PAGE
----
I asked this on math stackexchange but I had no luck, so I am posting my question also here.

I am not an algebraist so my question might be stupid. I am doing mainly complex analysis and recently I was informed about the existence of Artin's theorem and it sounded like it could be of interest to me. I have found a survey on the subject and I started reading it. Here's the link.

So to the actual theorem (section 1.1)

Let $\mathbb{k}$ be a field of characteristic 0 and let $f(x,y)$ be a vector of convergent power series in two variables $x$ and $y$. Assume given a formal power series $\hat{y}(x)$ vanishing at 0, $$f(x,\hat{y}(x))=0.$$ Then for any $c\in\mathbb{N}$, there exists a convergent power series solution $\tilde{y}(x)$ $$f(x,\tilde{y}(x))=0$$ which coincides with $\hat{y}(x)$ up to degree $c$, $$\hat{y}(x)\equiv \tilde{y}(x) \mbox{ mod }x^c. $$

I really care only for the case where $k=\mathbb{C}$. Using the implicit function theorem for some analytic $f$ we get the existence of an analytic solution as long as the Jacobian has full rank at 0. If on the other hand the Jacobian does not have full rank then we generically get some king of branching and this means that there is no formal solution in powers of $x$ that solves the equation. So in that sense I don't see how Artin's theorem is stronger than the implicit function theorem in the analytic setting.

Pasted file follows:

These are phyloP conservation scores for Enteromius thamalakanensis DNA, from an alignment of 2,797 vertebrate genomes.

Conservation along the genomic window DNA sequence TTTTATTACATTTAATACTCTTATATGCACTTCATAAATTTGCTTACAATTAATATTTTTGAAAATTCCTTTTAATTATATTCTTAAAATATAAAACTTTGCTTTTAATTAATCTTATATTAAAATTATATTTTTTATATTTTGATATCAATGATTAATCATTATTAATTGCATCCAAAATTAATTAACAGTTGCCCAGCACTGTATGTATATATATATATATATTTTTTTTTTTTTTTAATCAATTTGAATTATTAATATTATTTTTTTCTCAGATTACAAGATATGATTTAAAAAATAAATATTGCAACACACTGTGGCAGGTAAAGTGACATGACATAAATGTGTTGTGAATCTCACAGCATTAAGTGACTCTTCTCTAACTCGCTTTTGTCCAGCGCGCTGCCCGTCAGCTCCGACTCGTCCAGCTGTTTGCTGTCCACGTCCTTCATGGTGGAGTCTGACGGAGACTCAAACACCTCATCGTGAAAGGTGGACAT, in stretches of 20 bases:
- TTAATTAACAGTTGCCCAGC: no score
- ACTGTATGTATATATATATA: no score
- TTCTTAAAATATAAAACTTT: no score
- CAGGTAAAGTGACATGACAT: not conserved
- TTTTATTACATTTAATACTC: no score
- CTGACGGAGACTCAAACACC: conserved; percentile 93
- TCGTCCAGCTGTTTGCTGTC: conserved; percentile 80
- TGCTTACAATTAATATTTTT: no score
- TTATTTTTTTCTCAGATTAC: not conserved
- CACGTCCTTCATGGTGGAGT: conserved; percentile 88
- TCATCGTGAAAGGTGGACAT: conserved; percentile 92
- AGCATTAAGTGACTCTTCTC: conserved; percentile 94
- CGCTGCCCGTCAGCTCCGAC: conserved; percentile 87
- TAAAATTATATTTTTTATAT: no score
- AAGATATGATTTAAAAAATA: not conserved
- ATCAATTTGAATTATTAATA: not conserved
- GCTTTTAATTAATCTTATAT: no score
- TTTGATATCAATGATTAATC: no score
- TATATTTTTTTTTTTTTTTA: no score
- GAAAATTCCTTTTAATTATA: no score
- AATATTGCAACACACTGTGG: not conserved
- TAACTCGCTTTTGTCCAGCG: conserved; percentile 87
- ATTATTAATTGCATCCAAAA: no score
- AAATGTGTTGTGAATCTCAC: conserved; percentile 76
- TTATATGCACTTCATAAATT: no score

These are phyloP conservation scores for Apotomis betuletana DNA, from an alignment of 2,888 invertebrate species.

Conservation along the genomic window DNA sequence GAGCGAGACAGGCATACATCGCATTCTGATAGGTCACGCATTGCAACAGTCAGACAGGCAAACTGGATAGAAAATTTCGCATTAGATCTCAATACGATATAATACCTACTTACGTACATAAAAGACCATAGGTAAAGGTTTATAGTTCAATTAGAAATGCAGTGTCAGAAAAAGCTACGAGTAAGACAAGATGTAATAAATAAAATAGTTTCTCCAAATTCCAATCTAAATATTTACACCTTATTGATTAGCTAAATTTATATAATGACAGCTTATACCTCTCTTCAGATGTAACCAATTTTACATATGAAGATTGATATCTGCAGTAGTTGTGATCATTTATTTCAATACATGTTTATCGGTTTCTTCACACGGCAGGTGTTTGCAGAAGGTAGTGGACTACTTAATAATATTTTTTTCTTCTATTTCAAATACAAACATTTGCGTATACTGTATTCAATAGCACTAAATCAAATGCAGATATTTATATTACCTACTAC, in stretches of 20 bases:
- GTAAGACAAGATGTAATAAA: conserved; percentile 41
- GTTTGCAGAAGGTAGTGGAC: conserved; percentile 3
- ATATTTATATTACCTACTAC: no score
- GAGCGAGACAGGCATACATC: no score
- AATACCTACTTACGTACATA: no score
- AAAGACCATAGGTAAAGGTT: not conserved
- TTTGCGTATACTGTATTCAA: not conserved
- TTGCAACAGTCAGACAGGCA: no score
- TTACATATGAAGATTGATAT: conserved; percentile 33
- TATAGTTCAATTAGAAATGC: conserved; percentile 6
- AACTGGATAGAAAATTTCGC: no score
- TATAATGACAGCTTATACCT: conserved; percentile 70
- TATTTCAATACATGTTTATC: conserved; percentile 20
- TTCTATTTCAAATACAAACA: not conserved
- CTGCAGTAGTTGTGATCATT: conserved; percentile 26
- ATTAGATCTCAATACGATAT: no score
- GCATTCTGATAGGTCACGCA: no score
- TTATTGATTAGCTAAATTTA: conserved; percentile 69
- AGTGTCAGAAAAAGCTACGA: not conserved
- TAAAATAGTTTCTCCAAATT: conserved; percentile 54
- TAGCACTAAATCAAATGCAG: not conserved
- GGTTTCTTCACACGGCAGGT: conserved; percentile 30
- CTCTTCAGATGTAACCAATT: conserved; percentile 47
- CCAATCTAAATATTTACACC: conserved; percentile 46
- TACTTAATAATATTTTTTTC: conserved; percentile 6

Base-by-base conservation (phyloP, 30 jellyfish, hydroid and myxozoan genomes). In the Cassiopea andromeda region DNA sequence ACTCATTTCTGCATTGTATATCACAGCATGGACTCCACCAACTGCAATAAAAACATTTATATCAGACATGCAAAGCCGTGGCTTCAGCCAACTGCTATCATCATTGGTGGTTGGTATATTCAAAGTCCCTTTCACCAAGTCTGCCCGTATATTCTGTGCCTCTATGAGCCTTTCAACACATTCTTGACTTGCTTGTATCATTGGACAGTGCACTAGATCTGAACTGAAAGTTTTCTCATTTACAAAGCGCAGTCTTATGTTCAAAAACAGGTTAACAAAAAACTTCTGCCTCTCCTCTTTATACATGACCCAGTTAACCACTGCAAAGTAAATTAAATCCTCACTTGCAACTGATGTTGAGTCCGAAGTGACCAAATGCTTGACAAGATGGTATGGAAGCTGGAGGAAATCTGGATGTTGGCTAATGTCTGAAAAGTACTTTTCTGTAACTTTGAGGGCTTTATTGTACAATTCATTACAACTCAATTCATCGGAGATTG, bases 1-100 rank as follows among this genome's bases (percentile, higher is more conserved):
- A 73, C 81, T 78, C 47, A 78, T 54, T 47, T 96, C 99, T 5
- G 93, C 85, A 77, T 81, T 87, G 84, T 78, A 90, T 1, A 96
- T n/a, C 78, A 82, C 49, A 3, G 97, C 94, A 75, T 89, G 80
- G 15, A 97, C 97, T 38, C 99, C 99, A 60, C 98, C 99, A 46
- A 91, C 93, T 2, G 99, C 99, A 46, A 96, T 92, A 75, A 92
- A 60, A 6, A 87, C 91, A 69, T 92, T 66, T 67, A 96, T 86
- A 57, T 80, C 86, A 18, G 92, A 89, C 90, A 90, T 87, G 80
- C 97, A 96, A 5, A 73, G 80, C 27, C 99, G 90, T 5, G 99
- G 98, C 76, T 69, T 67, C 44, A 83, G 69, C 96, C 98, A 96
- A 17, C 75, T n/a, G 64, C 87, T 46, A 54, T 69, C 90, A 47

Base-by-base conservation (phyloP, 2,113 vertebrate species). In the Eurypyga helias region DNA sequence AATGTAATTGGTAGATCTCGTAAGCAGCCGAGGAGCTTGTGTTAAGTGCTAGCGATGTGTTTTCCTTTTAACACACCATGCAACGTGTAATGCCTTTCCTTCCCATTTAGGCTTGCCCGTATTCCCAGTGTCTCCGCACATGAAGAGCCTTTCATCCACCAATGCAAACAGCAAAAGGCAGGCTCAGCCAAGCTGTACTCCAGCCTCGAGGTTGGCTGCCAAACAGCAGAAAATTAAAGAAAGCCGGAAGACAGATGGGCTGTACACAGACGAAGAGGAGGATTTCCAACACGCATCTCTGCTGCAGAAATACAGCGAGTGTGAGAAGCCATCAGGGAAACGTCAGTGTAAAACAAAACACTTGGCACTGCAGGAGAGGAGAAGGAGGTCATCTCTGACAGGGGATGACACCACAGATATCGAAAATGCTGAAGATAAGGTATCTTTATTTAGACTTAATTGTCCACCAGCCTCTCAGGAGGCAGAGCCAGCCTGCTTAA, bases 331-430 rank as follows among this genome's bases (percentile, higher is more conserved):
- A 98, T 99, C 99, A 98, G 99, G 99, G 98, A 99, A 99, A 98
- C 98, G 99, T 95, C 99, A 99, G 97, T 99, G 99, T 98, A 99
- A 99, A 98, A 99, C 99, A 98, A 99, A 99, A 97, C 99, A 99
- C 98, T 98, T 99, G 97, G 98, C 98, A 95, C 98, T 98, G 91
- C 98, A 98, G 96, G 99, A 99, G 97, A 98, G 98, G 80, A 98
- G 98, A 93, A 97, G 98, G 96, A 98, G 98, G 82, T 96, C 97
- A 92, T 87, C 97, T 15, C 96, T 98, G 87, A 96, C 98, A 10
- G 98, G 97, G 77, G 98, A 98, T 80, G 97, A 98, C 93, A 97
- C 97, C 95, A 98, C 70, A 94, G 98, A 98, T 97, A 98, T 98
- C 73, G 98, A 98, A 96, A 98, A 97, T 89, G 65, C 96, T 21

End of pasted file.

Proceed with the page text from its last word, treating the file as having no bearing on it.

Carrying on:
Is this true or do I miss something? By the way I don't know what happens when we consider other fields and I don't imply that the theorem is trivial or useless.

EDIT: As was pointed out correctly by wrigley the implicit function theorem can fail at points where there are multiple solutions. For example when $f(x,y)=x^2-y^2$. In this case the workaround is to consider one solution at a time, i.e. factorize $f$ and look at one factor each time.

wasbranching and that this was in some sense the power of the method. But I only learnt this stuff myself recently and on the algebraic side of things. Can you clarify what you mean by "Jacobian is invertible" in your context? A 2x1 matrix can't be... $\endgroup$ – wrigley Feb 24 '16 at 19:46any(finite) number of variables, if there is a formal solution then there is a convergent one (the approximation aspect is much simpler than existence). The geometry of $f=0$ can be very nasty when not smooth at the origin, so one cannot see this by a simple method with the implicit function theorem. In 2 variables there are at most finitely many formal solutions, and the content of Artin's theorem is that they're convergent (can you really prove that directly?); in $> 2$ variables there are generally many solutions which are only formal. $\endgroup$ – nfdc23 Feb 25 '16 at 12:22